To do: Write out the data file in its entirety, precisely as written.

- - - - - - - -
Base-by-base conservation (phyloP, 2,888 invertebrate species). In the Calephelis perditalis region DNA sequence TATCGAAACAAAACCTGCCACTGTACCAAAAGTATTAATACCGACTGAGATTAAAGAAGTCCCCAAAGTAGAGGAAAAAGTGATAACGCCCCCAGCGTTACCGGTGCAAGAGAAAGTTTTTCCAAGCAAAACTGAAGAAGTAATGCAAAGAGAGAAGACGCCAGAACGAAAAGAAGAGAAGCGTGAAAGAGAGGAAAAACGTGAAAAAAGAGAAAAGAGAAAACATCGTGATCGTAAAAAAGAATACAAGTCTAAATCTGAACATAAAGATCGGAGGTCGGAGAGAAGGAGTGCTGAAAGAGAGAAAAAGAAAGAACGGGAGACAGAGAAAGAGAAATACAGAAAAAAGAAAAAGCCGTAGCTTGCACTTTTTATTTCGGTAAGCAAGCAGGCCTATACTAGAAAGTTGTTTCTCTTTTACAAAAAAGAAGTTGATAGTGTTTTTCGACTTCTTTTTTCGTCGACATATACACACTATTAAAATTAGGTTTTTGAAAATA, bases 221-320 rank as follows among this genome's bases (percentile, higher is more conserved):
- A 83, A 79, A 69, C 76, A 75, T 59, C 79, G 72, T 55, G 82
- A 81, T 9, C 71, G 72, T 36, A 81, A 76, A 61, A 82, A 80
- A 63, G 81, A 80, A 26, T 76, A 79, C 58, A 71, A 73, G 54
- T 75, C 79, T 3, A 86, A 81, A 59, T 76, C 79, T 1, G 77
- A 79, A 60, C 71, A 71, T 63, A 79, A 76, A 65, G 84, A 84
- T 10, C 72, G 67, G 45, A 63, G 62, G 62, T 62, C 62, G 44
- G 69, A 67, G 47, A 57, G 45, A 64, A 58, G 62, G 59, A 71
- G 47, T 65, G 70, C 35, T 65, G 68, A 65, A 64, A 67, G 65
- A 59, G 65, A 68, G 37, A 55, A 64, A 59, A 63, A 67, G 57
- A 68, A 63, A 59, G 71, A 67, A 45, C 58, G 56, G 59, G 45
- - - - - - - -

Base-by-base conservation (phyloP, 2,888 invertebrate species). In the Calephelis perditalis region DNA sequence TATCGAAACAAAACCTGCCACTGTACCAAAAGTATTAATACCGACTGAGATTAAAGAAGTCCCCAAAGTAGAGGAAAAAGTGATAACGCCCCCAGCGTTACCGGTGCAAGAGAAAGTTTTTCCAAGCAAAACTGAAGAAGTAATGCAAAGAGAGAAGACGCCAGAACGAAAAGAAGAGAAGCGTGAAAGAGAGGAAAAACGTGAAAAAAGAGAAAAGAGAAAACATCGTGATCGTAAAAAAGAATACAAGTCTAAATCTGAACATAAAGATCGGAGGTCGGAGAGAAGGAGTGCTGAAAGAGAGAAAAAGAAAGAACGGGAGACAGAGAAAGAGAAATACAGAAAAAAGAAAAAGCCGTAGCTTGCACTTTTTATTTCGGTAAGCAAGCAGGCCTATACTAGAAAGTTGTTTCTCTTTTACAAAAAAGAAGTTGATAGTGTTTTTCGACTTCTTTTTTCGTCGACATATACACACTATTAAAATTAGGTTTTTGAAAATA, bases 221-320 rank as follows among this genome's bases (percentile, higher is more conserved):
- A 83, A 79, A 69, C 76, A 75, T 59, C 79, G 72, T 55, G 82
- A 81, T 9, C 71, G 72, T 36, A 81, A 76, A 61, A 82, A 80
- A 63, G 81, A 80, A 26, T 76, A 79, C 58, A 71, A 73, G 54
- T 75, C 79, T 3, A 86, A 81, A 59, T 76, C 79, T 1, G 77
- A 79, A 60, C 71, A 71, T 63, A 79, A 76, A 65, G 84, A 84
- T 10, C 72, G 67, G 45, A 63, G 62, G 62, T 62, C 62, G 44
- G 69, A 67, G 47, A 57, G 45, A 64, A 58, G 62, G 59, A 71
- G 47, T 65, G 70, C 35, T 65, G 68, A 65, A 64, A 67, G 65
- A 59, G 65, A 68, G 37, A 55, A 64, A 59, A 63, A 67, G 57
- A 68, A 63, A 59, G 71, A 67, A 45, C 58, G 56, G 59, G 45